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Scattershot: Outdoors news & notes

More free fishing days proposed

The state’s Department of Environmental Conservation (DEC) would like to offer up a few more free fishing days to help promote sport fishing during key times on the outdoor calendar throughout the state – and they would like hear your comments on the proposal.
The proposal would include establishing statewide free fishing days during President’s Day weekend in February (focused on ice fishing), National Hunting and Fishing Day (the fourth Saturday in September) and Veteran’s Day (in November).

This legislation would make it permanent and would be in addition to the Free Fishing Days offered the last weekend in June. If you would like to comment, send an email by May 6 to Be sure to enter “Free Sport Fishing Days” in the subject line.

Special Hall of Fame awards

In last week’s Scattershot, we identified the eight inductees headed into the New York State Outdoorsman Hall of Fame, located at Vail Mills. The Hall of Fame also will be doling out special awards that will be given at the April 29 ceremony in Canastota.

The “Extra Mile Award” goes to Scott Marshall, an Environmental Conservation Officer from Region 9 (Western New York). He is being recognized for establishing a youth waterfowl hunt through the Wyoming Valley Rod and Gun Club. He raises pheasants each year for a youth hunt and has also helped teach over 250 hunter education classes through the years.

The Dave Pierce Memorial Award, named for a person who devoted much to involving youth in outdoor sports, will go to Scott Faulkner of Oneida County. While he is already in the Outdoorsman Hall of Fame, he is being recognized specifically for all of his work involving youth activities – many focused on youth hunts. In fact, his youth hunts have become a model for other groups to follow.

The Women and Youth Award will be given to Women in Nature (WIN) of Onondaga County. They encourage women to enjoy the outdoors and develop their skills. The program was launched in 2002, an all-volunteer group.

If you would like to attend the dinner, reservations must be made by April 22. It will be held at the Rusty Nail Restaurant in Canastota starting at 5 p.m. Call 315-363-3896 for more information.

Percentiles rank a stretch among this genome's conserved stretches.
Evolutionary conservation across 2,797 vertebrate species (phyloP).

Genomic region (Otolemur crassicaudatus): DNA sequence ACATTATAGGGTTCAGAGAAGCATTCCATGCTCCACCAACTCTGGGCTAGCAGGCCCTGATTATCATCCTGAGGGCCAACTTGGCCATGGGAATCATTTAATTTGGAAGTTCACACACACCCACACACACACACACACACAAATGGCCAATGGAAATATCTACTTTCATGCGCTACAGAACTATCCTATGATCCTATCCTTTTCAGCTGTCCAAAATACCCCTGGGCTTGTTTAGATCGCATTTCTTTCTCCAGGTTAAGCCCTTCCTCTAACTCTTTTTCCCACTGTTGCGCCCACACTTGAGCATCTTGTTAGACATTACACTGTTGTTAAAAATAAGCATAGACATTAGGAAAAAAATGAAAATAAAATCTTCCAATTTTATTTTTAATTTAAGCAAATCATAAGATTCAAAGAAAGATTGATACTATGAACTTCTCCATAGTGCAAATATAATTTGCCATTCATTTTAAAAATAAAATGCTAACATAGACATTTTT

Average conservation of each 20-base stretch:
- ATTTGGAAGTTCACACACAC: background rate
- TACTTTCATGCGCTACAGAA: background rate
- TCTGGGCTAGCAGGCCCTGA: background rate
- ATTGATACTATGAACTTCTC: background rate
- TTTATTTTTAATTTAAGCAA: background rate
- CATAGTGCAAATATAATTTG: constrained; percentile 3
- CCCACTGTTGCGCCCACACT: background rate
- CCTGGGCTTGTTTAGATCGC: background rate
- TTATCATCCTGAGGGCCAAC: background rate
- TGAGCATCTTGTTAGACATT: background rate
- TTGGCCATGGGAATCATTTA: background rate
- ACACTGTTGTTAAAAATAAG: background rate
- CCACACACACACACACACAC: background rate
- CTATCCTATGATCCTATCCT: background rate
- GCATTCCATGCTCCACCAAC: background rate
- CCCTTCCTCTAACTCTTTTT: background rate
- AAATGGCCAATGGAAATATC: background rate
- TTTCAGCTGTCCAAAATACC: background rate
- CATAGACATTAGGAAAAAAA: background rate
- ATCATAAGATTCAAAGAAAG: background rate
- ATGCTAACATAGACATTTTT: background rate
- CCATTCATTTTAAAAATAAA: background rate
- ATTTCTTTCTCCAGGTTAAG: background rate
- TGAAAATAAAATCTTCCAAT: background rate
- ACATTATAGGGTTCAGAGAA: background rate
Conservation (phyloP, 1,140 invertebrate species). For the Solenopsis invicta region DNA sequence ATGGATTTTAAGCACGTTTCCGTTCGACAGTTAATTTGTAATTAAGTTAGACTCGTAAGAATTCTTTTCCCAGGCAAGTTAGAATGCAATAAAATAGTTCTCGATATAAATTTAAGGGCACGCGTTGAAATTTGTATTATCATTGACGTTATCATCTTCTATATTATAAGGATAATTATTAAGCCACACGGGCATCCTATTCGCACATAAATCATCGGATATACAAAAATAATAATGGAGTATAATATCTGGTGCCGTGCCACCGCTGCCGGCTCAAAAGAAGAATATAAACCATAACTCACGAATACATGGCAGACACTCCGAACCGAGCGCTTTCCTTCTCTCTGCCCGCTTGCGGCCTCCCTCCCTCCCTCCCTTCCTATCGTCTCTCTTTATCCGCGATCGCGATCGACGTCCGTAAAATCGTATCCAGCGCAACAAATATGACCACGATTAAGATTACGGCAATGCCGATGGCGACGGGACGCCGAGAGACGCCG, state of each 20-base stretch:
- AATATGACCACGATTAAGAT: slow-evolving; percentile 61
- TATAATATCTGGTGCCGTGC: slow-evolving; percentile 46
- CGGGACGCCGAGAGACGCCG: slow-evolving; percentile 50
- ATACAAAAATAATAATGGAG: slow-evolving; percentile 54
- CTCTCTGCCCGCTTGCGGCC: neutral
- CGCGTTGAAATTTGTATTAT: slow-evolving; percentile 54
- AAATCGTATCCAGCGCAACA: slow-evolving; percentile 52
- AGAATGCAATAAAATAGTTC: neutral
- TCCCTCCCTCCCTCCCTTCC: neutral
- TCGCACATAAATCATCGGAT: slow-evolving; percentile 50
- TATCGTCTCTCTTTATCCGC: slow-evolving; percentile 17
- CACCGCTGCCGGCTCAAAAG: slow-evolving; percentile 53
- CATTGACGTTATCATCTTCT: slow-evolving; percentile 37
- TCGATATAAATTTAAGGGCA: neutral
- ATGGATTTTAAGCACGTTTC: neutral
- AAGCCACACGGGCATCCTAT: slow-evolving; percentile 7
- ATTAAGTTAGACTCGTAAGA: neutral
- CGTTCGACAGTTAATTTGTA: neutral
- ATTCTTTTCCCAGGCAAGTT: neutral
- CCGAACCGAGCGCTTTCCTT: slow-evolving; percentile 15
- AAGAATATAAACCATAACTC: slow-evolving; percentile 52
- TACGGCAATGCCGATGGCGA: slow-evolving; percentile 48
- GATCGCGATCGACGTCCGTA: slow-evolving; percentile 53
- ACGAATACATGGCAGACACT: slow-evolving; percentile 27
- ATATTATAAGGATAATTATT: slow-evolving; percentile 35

Fly Tying program rescheduled at Orvis

The special fly tying program involving a road show from the Eastern Waters Council of Fly Fishers International (that was scheduled for March but cancelled due to adverse weather conditions) has been rescheduled for April 25 at Orvis Buffalo (in the Eastern Hills Mall), 4545 Transit Road, Williamsville. Featured fly tyers include Sam Decker, Craig Buckbee and Rodney Priddle – casting instructors and/or guides in and around the famed Catskills. The event is co-sponsored by the Lake Erie Chapter of Fly Fishers International and it is free to the general public. If you would like to attend, you are asked to register before April 18 at the store (276-7200) or through the Lake Erie Chapter (675-4766).

Cataract City opens kayak launch, fishing dock

The City of Niagara Falls has announced it will be creating more public access to the area’s waterways thanks to the opening of a new boat and fishing dock, as well as a new kayak launch. The boat and fishing dock installation is taking place this week and will open on April 6 at LaSalle Waterfront Park. The kayak launch ramp will open on April 7, located at the city’s main launch area at Griffon Park. If you have any questions, contact the city’s Department of Public Works at 286-4840.

Deer harvest numbers delayed

If you are wondering what happened to the official deer harvest numbers from DEC, a recent release from Albany revealed that the final figuring has been delayed due to an upgrading of the state’s harvest calculations system. It is hoped that this upgrade will help expedite future estimates. The agency is optimistic that the final numbers will be available later this month. In the meantime, the preliminary numbers show that Empire State nimrods took 214,000 whitetails last season, up about five percent from 2015. Of that total, roughly 109,000 were adult bucks, an increase of roughly 10 percent from the year before.

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